Adebola Oni, 28, stands in front of a kiosk overlooking a marshland on Tony Enyinna Street, Gbagada. It had just rained that Sunday afternoon and the sun was forcing its way out of the sky’s grey shrouds.
At 3:57 p.m., Mr Oni had spent the most part of the day gathering gravel and sand to fill up leaking crucibles in his balcony from where water had leaked into his sitting room. After several rounds of pacing up and down the compound, he took a break outside alone, contemplating the tragedy of his plight.
“The rains are here again; living here is like sharing a room with the devil,” he told this reporter, standing over the mass of water spilling out of his apartment.
As he slowly emptied his frustrations into the silence, a whirlwind of dank, earthy smell oozed through the atmosphere, conjuring up images of rotting matter. And buried right in the midst of the green, sturdy undergrowth is a swamp; a confluence where a mass of both domestic and rain-water finds solace. Unfortunately, it is solace that would later morph into pain for residents of the neighbourhood.
“I regret moving into this apartment, I never knew the situation was this bad. It’s hard to tell whether you are living on the sea or land,” he said watching the water flow into a dingy estuary just beside his apartment.
The community, located on the Ifako area of Gbagada in Kosofe Local Government Area of Lagos State, is among the coastal suburbs nestled along the swampy margins of the more than 50 km-long Lagos Lagoon. With a steep topography that makes it the receptacle of rainwater from other neighbourhoods and its proximity to a major canal pouring into the lagoon, residents of this estate live in constant fear of the unknown whenever it rains.
In April this year, the Nigeria Hydrological Services Agency warned that about 600 local government areas are under threat of flooding in 2019. In its Annual Flood Outlook, the Director-General of the agency, Clement Nze, advised that no person should build structures within these flood-prone areas while advocating for cleaner drainages across the country.
That counsel appeared to have been ignored by many Lagos home builders. A tour of Taodak Estate, a newly developed landholding in the Gbagada area, showed that most houses in the neighbourhood are surrounded by static water. In one of the houses situated on Otunba Taofeek Street, this reporter sighted a machine being used to empty water out of a storey-apartment.
“What (residents) face here is not just floods, it’s an emergency that needs to be addressed by the government. Go around and you will discover that many houses are flooded even when there is no rain,” a resident whose apartment was affected told this writer.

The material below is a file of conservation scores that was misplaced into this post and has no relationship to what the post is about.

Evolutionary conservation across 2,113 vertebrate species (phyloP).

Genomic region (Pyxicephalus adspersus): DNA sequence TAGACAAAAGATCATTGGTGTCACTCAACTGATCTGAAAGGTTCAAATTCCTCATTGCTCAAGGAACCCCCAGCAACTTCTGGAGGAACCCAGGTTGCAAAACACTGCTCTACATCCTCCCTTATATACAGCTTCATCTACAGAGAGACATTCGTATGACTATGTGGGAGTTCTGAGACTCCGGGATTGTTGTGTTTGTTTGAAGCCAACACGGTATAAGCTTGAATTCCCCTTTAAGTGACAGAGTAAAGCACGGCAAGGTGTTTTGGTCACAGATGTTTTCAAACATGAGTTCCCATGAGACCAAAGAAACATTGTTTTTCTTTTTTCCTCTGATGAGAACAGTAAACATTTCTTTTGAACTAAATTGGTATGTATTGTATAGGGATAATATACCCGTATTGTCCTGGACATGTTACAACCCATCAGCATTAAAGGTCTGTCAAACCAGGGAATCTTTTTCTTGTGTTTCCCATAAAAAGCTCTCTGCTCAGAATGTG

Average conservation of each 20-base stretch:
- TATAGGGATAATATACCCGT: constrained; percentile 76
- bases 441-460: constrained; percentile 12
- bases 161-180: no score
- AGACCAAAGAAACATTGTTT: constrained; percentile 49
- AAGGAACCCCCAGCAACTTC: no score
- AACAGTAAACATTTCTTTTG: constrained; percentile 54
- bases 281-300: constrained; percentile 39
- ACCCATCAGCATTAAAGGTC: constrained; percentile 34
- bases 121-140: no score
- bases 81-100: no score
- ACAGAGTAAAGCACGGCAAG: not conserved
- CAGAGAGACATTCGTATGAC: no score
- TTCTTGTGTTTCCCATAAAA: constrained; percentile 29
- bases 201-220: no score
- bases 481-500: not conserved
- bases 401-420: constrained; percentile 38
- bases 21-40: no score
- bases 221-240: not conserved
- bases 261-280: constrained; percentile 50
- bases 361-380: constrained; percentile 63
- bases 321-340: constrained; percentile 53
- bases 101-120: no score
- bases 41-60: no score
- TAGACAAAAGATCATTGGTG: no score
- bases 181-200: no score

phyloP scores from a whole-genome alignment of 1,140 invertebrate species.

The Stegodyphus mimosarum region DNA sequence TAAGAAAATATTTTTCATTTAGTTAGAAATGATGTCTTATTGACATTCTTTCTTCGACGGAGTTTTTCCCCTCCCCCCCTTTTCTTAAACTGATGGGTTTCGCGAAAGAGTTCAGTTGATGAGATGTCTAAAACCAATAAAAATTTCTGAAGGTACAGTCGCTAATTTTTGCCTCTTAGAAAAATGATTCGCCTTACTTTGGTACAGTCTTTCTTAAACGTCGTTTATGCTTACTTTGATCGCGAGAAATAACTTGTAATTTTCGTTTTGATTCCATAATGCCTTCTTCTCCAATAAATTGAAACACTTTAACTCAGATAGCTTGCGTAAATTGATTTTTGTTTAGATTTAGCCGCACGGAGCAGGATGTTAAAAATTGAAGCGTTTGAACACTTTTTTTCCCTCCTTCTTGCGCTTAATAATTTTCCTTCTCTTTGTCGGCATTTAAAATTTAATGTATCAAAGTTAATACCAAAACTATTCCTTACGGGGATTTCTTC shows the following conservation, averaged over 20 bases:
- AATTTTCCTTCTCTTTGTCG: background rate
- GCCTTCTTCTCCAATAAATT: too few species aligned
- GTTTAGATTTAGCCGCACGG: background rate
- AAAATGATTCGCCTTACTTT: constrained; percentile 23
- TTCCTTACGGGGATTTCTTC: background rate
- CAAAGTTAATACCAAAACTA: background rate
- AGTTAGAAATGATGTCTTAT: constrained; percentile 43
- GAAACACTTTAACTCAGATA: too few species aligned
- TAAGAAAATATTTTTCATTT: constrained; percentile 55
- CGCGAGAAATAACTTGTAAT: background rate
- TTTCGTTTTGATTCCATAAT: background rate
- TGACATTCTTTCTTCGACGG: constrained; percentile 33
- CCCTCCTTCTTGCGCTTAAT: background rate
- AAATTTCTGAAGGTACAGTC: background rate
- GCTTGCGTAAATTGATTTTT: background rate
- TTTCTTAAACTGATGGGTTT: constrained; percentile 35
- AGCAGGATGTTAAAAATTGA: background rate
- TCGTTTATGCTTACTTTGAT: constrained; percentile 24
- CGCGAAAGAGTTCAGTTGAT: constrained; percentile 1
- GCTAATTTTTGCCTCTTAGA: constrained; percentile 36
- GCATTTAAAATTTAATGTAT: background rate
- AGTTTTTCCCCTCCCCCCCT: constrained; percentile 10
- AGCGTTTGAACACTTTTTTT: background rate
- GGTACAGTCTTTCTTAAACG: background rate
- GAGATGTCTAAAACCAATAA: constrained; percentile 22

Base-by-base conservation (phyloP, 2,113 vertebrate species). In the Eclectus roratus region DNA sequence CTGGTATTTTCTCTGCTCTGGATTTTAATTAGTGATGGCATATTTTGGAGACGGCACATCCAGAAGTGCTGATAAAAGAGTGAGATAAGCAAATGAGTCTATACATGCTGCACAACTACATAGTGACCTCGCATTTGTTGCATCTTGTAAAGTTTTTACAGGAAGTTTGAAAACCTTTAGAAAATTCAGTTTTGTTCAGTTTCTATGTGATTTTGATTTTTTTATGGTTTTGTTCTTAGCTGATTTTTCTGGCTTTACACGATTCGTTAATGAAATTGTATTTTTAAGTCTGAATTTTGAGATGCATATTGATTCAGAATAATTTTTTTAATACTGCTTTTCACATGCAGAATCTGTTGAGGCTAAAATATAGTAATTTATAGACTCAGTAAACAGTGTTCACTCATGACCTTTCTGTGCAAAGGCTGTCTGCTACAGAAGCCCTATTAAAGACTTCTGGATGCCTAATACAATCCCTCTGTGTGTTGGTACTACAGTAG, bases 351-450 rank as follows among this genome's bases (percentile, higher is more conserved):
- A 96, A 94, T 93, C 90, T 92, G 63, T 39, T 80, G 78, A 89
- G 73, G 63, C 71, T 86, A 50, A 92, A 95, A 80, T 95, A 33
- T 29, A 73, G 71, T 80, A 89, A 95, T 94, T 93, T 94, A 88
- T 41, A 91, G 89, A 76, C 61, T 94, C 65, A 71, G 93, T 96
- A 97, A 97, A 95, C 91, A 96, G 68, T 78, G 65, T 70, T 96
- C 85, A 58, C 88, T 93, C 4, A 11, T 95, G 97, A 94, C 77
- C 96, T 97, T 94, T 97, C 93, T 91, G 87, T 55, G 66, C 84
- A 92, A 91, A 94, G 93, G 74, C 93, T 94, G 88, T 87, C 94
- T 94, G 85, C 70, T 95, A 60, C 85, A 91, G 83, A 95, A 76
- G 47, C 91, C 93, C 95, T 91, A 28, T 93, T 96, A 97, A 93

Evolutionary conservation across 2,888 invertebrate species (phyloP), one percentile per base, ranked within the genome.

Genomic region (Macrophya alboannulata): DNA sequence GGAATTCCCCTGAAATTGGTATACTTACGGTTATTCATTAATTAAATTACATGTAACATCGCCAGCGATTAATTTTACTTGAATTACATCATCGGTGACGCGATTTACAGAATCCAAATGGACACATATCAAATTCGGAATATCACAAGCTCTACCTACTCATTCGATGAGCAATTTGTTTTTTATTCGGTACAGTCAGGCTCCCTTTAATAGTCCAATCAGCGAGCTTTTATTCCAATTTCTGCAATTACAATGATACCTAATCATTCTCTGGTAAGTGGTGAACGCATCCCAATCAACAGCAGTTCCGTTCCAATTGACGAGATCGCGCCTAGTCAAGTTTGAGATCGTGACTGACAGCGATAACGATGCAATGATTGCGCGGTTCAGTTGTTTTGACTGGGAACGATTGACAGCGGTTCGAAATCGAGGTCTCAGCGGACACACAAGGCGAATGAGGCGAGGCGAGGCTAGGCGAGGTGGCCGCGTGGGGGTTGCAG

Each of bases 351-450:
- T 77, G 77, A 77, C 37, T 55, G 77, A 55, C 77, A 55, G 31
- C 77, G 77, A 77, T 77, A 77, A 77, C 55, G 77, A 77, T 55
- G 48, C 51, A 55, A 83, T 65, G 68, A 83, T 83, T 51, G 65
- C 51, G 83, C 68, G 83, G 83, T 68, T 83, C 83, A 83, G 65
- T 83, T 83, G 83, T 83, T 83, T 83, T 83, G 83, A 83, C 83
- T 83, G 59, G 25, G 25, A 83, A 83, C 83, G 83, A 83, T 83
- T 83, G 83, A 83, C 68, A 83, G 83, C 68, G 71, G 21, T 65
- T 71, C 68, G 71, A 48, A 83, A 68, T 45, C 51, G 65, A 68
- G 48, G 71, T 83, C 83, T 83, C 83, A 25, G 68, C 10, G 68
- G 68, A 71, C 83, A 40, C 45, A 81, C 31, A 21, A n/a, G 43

In an exercise tagged “Operation Remove and Cart Away” in August 2018, the Lagos State Public Works Corporation announced it had commenced efforts to clear primary canals in the metropolis. According to the Special Adviser to then Governor Akinwunmi Ambode on Public Works and Drainages, Temidayo Erinle, the aim of the exercise was to prevent lives and properties from damage occasioned by flooding.
This initiative, however, did not translate to relief for residents of Gbagada.
Tales of losses, abandonment, death
Nwosu Bobbypetrus was happy in September 2018 when, after two years of a furtive job hunt, he landed a role with a real estate firm in Victoria Island. Still basking in that euphoria, he raised money alongside his friend to secure accommodation in Taodak Estate. But that excitement faded quickly.
One fateful Friday, after a week of toil and sweat, he retired home to meet his apartment thoroughly flooded.
“I got home that day and I felt like my entire life had collapsed because we had no other place to sleep that night. So, we spent some hours trying to scoop out the water, but it had already soaked virtually everything, including the mattress. We eventually slept in my neighbour’s parlour that night,” he said.
But Tajudeen, who has since vowed not to renew his rent at its expiration in August this year, was not so lucky. After his wife miraculously escaped a giant snake, which came into their apartment with the floods, it was time to say goodbye, at least for a while. “We fled the house in September when we started having issues with snakes coming into the house. My son first sighted one (snake) on their way from school one day. I was forced to move my wife and kids to my mother’s house in Ikorodu. It was a tough moment for the family because it put a lot of pressure on our small finances,” he said.
A trader, who identified herself as Mrs Oloyede, said the floods destroyed the goods kept at her mini-warehouse at home. Although, she could not give an estimate of the worth.